Mack Helps Convert Snorkeling Mask into Much-Needed PPE
A former employee connection, the need for a tight turnaround and a desire to use existing filtration—how Mack Molding’s Synectic redesigned a snorkeling mask into Personal Protective Equipment (PPE).
Kevin Dailey, vice president of administration/CHRO at Southwestern Vermont Health Care (SVHC), knew his hospital had a pressing need for Personal Protective Equipment (PPE) in the face of the Covid-19 outbreak; he also had a pretty good idea of a manufacturer that could help.
Only five years prior, Dailey had headed up human resources at contract manufacturer Mack Molding—an injection molder focused on the medical market where he was employed for more than two decades. Dailey reached out to Adam Lehman, president of Mack’s Woodbridge, Conn., subsidiary, Synectic, to see if there was a quick solution to the hospital’s imminent shortage of N95s masks and 7700 respirators.
Mack Molding subsidiary Synectic redesigned a snorkeling mask to function as a reusable mask for frontline healthcare workers, eliminating the need for hard-to-find N95 respirators.
Synectic, a product design and development company, which has been around for 40 years, was acquired by Mack six years ago and at this point is vertically integrated into the contract manufacturer, according to Lehman.
Lehman told Plastics Technology that Dailey and SVHC had two asks in their initial outreach to Synectic: they quickly needed something that could provide full face protection, with delivery in just weeks, and they wanted to be able to use some existing filtration. Within four weeks, Lehman said Synectic was able to realize two concepts, finalizing one and ultimately manufacturing 500 face mask units based off a snorkeling mask design, as well as making 2000 replacement filter cartridges.
To satisfy the fast turnaround, Synectic 3D printed the required components. In its design, the snorkel mask has an adapter with two one-way valves and two threaded connectors, as well as a top and bottom half for the filter cartridge. Synectic prints five parts for the assembly, using off-the-shelf valves and HVAC filter material for the cartridges. The components are made and assembled at Synectic’s facility.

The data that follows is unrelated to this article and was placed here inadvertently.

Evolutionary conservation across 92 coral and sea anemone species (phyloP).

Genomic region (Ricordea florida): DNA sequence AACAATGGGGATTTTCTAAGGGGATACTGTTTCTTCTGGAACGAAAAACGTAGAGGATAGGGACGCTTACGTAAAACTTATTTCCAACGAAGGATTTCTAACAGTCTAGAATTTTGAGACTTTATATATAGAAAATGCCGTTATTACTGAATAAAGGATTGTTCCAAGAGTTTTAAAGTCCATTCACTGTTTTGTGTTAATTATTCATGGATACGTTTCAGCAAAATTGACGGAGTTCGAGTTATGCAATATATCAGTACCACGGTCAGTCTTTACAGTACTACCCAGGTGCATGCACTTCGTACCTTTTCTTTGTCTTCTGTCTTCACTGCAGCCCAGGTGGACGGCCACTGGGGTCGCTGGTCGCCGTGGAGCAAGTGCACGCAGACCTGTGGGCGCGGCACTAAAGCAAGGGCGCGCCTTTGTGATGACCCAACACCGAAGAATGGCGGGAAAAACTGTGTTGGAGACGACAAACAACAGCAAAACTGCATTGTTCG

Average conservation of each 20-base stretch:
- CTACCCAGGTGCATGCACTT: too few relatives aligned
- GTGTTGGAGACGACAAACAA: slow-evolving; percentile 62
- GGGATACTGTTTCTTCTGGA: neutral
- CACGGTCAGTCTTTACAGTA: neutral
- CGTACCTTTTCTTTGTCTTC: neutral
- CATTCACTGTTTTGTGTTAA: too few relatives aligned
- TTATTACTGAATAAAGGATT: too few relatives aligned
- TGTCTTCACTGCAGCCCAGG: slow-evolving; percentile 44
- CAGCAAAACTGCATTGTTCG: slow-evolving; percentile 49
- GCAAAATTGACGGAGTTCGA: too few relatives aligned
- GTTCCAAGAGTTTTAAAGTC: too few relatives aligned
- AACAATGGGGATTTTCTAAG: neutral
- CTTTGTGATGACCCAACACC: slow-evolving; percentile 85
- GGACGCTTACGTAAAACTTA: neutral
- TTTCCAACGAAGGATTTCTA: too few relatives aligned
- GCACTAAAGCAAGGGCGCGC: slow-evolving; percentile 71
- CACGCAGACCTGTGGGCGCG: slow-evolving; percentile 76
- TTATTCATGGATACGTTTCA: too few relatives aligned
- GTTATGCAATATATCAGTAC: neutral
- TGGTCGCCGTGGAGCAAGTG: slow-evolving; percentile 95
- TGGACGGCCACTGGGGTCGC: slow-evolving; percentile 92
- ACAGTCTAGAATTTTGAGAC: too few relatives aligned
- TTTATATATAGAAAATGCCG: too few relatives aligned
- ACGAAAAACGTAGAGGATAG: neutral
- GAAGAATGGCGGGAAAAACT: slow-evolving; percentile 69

“At Synectic, we design, develop and offer small-volume manufacturing,” Lehman said, “so this was right up our alley.” While a project like this would normally take up to 6 months, Synectic delivered finished masks to SVHC in just weeks. Lehman said four decades in medical helped it to understand what materials, adhesives, and good manufacturing processes would satisfy the job’s requirements. Part of the speed is due to the fact that the masks are not NIOSH (National Institute for Occupational Safety and Health) certified or FDA approved. “These are just meant as a stopgap for a hospital if they can’t find N95,” Lehman said. Synectic did its own thorough testing of the masks, making sure they had a sound fit and provided good air flow, they just skipped weeks of NIOSH certification and months of FDA approval to make sure the product could help the hospital as soon as possible.
After only two weeks of design, testing, and manufacturing, Mack’s team at Synectic fabricated an attachment to a snorkeling scuba mask. The mask covers the entire face, eliminating the need for disposable masks and shields. The design removed the part of the mask that usually protrudes out of the water when snorkeling, replacing it with a custom-designed branched component that’s equipped with cartridges containing P100 HEPA filters.
Each SVHC staff member is fit tested to ensure an adequate seal and assigned a mask. They are then given cleaning and storage guidelines on how to disinfect and store their mask after each shift. The snorkeling branch modification and P100 HEPA filter casings can be removed for cleaning and screwed securely back in place. Before each use, staff conduct a positive and negative pressure test to ensure the masks are holding up for their protection. Mack notes that the fact that the air intake is above the medical worker’s head both improves the wearer’s line of sight while also allowing patients to see their physicians’ and nurses’ faces.
Word of the highly effective masks made the rounds, according to Lehman. “Ever since the press release, we have been contacted by seven to eight hospitals and a number of different doctor groups, interested in the masks,” Lehman said. “We’re looking at that right now to see what people need but we’re definitely open to doing that.”
Forgoing the exhaustive certification process which typically slows development of medical related products was only a part of Synectic’s ability to quickly turn around this job.
“A lot of that timeline was people working day and night,” Lehman said. “Also, when you look at the concept phase, it’s not five or six concepts; we looked at one or two.” Finally printing the components versus molding them meant the company had parts in days vs. weeks.
In addition to interest and praise from hospital administrators, Lehman said Mack and Synectic received some very important feedback on the mask. “A frontline healthcare worker’s mother actually reached out to us,” Lehman said, “and told us how much the mask meant to her.”
Cyclic olefin copolymer (COC ) is an amorphous thermoplastic that is finding increased utility as a blending agent in polyolefin packaging films for medical, consumer, and industrial markets.
Advances in materials, feedblock/die technologies, and winding can help processors develop more sophisticated cast-stretch products.
Producing plastics parts with undercuts presents distinct challenges for molders.